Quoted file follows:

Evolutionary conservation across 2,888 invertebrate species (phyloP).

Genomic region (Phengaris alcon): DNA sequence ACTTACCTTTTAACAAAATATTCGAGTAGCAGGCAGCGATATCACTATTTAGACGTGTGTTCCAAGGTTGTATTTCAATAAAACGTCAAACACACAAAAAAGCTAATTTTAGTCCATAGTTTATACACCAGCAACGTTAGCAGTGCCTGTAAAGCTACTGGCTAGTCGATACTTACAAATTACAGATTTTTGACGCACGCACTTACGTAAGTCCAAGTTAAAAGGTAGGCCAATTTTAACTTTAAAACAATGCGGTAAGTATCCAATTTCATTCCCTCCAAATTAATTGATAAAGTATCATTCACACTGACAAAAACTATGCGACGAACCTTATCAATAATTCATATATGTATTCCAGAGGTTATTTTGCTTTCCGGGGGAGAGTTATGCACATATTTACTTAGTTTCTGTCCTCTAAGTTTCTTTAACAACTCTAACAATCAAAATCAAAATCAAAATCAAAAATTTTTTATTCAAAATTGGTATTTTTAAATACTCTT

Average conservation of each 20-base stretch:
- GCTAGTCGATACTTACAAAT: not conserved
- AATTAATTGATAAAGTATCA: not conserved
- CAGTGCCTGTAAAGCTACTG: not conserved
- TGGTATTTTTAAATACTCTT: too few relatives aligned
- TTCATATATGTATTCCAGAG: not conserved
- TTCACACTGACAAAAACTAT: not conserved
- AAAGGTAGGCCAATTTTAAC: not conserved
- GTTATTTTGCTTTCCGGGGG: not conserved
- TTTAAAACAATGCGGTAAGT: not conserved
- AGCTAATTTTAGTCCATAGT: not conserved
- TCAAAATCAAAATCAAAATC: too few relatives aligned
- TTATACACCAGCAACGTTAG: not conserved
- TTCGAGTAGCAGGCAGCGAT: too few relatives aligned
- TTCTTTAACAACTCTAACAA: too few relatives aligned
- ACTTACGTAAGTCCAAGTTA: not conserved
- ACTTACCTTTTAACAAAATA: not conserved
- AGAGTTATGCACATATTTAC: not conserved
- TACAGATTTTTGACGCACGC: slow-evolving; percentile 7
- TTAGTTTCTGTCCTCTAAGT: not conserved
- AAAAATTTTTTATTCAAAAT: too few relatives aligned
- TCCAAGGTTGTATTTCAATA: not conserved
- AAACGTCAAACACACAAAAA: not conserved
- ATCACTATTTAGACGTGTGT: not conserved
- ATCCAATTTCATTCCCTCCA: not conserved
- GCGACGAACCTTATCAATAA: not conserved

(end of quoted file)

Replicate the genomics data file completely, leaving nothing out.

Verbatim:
Evolutionary conservation across 2,888 invertebrate species (phyloP).

Genomic region (Phengaris alcon): DNA sequence ACTTACCTTTTAACAAAATATTCGAGTAGCAGGCAGCGATATCACTATTTAGACGTGTGTTCCAAGGTTGTATTTCAATAAAACGTCAAACACACAAAAAAGCTAATTTTAGTCCATAGTTTATACACCAGCAACGTTAGCAGTGCCTGTAAAGCTACTGGCTAGTCGATACTTACAAATTACAGATTTTTGACGCACGCACTTACGTAAGTCCAAGTTAAAAGGTAGGCCAATTTTAACTTTAAAACAATGCGGTAAGTATCCAATTTCATTCCCTCCAAATTAATTGATAAAGTATCATTCACACTGACAAAAACTATGCGACGAACCTTATCAATAATTCATATATGTATTCCAGAGGTTATTTTGCTTTCCGGGGGAGAGTTATGCACATATTTACTTAGTTTCTGTCCTCTAAGTTTCTTTAACAACTCTAACAATCAAAATCAAAATCAAAATCAAAAATTTTTTATTCAAAATTGGTATTTTTAAATACTCTT

Average conservation of each 20-base stretch:
- GCTAGTCGATACTTACAAAT: not conserved
- AATTAATTGATAAAGTATCA: not conserved
- CAGTGCCTGTAAAGCTACTG: not conserved
- TGGTATTTTTAAATACTCTT: too few relatives aligned
- TTCATATATGTATTCCAGAG: not conserved
- TTCACACTGACAAAAACTAT: not conserved
- AAAGGTAGGCCAATTTTAAC: not conserved
- GTTATTTTGCTTTCCGGGGG: not conserved
- TTTAAAACAATGCGGTAAGT: not conserved
- AGCTAATTTTAGTCCATAGT: not conserved
- TCAAAATCAAAATCAAAATC: too few relatives aligned
- TTATACACCAGCAACGTTAG: not conserved
- TTCGAGTAGCAGGCAGCGAT: too few relatives aligned
- TTCTTTAACAACTCTAACAA: too few relatives aligned
- ACTTACGTAAGTCCAAGTTA: not conserved
- ACTTACCTTTTAACAAAATA: not conserved
- AGAGTTATGCACATATTTAC: not conserved
- TACAGATTTTTGACGCACGC: slow-evolving; percentile 7
- TTAGTTTCTGTCCTCTAAGT: not conserved
- AAAAATTTTTTATTCAAAAT: too few relatives aligned
- TCCAAGGTTGTATTTCAATA: not conserved
- AAACGTCAAACACACAAAAA: not conserved
- ATCACTATTTAGACGTGTGT: not conserved
- ATCCAATTTCATTCCCTCCA: not conserved
- GCGACGAACCTTATCAATAA: not conserved